Kenya plans to digitise all essential services to improve service delivery for Kenyans.
President William Ruto hopes to complete the process by the end of 2023. According to him, 5,000 of the country's 7,000 government services have been digitised.
Ruto wants the new system to provide each Kenyan newborn with a personal identification number.
He also says that accurate citizen data are necessary for inclusiveness, effective governance, and equitable resource distribution.
What’s more, the government plans to implement the Unique Personal Identifier (UPI), which will give newborns in Kenya a lifetime registration number, on September 16, 2023.
Here's what I've got for you today:
- The CBN revokes licences for microfinance banks, others
- Safaricom says assembling $40 phones in Kenya isn't viable
- South African police can legally access phone data
The CBN revokes licences for microfinance banks and others
The Central Bank of Nigeria (CBN) has revoked licences for some microfinance banks, finance companies, and primary mortgage lenders operating in the country.
Why? According to the CBN, these institutions stopped operating for up to six months or did not comply with the Banks and Other Financial Institutions Act (BOFIA) 2020, Act No. 5.
Th apex bank revoked 132 microfinance bank licences, including First Lady Index Microfinance Bank, Chidera Microfinance Bank, Royal Microfinance Bank, Virtue Microfinance Bank, Vibrant Microfinance Bank, and Atlas Microfinance Bank.
The CBN also revoked the licences of three finance companies — HHL Invest & Trust Limited, TFS Finance Limited, and Treasures & Trust Limited — and those of four primary mortgage banks.
These primary mortgage banks are Resort Savings and Loans, Safetrust Mortgage Bank, Adamawa Savings and Loan, and Kogi Savings and Loan.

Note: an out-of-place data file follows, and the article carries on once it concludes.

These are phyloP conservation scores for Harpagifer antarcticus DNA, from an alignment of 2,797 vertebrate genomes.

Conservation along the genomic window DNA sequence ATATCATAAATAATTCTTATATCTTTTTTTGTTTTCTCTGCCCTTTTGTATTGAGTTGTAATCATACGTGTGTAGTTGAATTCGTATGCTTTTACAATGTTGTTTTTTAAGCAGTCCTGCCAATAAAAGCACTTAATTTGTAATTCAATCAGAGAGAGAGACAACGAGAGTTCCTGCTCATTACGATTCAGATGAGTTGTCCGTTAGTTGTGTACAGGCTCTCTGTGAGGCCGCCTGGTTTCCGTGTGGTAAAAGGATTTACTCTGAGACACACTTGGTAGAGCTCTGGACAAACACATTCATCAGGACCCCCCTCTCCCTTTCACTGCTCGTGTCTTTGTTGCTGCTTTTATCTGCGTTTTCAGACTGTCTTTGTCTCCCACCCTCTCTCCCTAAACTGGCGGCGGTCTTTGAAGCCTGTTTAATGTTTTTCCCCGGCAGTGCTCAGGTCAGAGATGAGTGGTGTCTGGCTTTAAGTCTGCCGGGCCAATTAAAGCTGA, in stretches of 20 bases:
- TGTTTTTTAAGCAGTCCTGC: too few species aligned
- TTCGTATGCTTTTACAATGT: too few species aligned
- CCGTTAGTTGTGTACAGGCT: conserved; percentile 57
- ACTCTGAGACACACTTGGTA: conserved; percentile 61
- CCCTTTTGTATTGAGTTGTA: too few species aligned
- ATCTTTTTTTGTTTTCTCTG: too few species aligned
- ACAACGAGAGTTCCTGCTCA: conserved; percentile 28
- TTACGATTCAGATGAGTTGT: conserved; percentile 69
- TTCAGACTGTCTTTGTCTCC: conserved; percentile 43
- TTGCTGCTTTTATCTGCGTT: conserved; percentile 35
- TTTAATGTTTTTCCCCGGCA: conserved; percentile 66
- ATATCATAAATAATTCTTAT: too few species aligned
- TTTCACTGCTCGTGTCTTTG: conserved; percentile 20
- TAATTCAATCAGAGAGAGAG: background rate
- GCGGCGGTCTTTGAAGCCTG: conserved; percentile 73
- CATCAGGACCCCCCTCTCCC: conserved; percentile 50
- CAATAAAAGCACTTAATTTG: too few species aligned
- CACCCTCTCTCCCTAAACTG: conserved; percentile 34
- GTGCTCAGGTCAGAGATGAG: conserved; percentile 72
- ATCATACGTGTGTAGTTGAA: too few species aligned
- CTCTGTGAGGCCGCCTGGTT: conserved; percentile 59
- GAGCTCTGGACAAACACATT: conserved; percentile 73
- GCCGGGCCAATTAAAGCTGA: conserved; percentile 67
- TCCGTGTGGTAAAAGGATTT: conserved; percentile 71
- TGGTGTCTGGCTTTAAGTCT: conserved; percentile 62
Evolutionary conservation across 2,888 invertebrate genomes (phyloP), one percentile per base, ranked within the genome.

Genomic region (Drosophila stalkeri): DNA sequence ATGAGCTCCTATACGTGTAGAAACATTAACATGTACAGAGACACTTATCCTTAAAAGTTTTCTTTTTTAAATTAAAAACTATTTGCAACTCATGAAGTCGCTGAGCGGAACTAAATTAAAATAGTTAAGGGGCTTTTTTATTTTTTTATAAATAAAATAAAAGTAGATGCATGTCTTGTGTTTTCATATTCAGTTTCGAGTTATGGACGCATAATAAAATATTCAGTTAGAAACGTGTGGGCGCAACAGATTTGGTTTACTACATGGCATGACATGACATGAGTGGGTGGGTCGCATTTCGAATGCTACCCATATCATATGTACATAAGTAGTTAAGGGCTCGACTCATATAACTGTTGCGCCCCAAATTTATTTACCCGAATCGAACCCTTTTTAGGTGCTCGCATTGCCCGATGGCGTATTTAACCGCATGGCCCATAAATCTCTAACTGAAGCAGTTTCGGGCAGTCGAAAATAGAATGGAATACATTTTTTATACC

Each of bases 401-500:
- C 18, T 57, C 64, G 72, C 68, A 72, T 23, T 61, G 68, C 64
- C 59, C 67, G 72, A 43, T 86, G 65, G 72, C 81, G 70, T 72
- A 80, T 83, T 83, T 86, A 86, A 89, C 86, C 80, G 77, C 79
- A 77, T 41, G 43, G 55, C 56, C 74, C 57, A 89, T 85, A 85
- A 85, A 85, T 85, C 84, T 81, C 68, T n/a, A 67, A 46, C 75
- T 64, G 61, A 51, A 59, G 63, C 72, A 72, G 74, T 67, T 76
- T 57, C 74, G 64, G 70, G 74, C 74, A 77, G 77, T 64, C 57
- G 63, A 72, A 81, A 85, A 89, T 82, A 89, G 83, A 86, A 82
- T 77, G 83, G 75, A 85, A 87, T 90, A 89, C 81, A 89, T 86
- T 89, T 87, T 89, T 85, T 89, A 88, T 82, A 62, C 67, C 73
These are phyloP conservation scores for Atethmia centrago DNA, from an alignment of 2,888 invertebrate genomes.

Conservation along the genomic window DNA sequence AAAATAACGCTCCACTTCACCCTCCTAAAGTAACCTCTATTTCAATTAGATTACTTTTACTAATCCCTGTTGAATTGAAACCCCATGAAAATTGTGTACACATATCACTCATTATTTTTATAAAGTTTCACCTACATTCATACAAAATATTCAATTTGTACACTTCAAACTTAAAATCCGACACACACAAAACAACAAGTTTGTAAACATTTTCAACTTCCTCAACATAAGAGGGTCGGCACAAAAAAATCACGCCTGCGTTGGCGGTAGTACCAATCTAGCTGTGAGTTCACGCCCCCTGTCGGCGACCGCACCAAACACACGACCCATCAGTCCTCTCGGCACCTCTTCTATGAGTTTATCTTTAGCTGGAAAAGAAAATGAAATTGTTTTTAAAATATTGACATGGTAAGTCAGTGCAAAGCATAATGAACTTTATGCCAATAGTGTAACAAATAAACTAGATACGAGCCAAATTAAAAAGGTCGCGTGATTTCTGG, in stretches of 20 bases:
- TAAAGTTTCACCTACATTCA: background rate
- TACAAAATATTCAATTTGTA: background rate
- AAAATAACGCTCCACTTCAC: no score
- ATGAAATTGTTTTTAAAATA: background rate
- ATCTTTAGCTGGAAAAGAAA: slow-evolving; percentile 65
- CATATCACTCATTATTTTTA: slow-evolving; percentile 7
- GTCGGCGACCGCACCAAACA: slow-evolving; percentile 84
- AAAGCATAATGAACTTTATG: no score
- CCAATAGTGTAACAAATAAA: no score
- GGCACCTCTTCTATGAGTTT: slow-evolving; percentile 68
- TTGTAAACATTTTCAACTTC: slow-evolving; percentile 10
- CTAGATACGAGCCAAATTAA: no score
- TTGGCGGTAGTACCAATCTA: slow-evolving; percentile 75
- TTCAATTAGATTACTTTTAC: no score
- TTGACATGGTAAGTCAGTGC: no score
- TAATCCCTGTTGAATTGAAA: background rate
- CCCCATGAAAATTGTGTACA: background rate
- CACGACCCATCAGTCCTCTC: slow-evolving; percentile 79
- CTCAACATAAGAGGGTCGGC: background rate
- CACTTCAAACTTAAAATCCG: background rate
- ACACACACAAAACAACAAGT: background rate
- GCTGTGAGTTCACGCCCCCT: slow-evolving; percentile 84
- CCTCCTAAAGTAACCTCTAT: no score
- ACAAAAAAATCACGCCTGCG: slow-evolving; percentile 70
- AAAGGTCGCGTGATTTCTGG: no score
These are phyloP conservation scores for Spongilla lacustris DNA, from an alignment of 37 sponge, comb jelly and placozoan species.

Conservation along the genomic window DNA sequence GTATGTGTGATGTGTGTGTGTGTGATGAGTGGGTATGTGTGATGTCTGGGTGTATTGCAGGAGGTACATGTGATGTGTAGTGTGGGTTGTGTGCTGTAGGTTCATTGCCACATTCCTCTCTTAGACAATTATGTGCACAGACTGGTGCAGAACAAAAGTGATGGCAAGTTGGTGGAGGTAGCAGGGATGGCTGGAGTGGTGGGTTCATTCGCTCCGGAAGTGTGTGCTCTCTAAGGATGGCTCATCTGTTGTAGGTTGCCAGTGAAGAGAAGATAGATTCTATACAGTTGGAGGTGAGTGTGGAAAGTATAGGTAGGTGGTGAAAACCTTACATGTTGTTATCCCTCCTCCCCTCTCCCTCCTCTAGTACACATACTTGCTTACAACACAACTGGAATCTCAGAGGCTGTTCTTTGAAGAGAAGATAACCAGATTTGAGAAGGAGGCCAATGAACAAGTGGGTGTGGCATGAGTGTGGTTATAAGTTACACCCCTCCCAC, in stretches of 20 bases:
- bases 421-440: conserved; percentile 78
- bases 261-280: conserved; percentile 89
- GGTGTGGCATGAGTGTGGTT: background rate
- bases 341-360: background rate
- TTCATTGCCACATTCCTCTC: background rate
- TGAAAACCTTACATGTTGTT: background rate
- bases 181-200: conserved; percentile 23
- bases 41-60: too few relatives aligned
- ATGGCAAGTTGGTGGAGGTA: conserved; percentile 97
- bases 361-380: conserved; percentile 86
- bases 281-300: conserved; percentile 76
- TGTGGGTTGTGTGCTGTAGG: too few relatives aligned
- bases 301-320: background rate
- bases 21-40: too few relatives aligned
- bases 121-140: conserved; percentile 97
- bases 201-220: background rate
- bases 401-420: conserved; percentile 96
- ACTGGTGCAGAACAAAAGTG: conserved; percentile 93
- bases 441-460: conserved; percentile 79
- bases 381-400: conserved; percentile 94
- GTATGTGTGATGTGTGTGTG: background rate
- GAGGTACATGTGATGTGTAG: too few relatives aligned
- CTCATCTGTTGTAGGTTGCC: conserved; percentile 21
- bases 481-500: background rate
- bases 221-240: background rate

According to another government announcement posted on the CBN website, a different list of 47 microfinance banks reportedly had their licenses revoked.
They include Eyowo Microfinance Bank, Almond Microfinance Bank, Kogi Microfinance Bank, Jamis Microfinance Bank, New World Microfinance Bank, Greenland Microfinance Bank, and Fadama Farmers Microfinance Bank.
Safaricom says assembling $40 phones in Kenya isn't viable
Remember this? Kenya to launch locally assembled smartphones in July 2023
Last week, the Kenyan government said it would release its first consignment of one million locally assembled smartphones at a retail price of $40.
However, Safaricom, a Kenyan telco, says current high taxes would make the project financially unviable.
During public hearings on Tuesday on the Finance Bill 2023, Safaricom's Head of Venture, Karanja Gichiri, said, “If we were to work with the President's vision of a 50-dollar phone, we need to address the question of import, excise and output VAT (Value Added Tax) for me to save KSh4,000 and bring down the cost from KSh11,500 to KSh7,500.”
Essentially, he argued that Safaricom would not be able to achieve the target price of "a $50 smartphone" because the proposed taxes would push the cost of locally assembled smartphones to KSh11,500.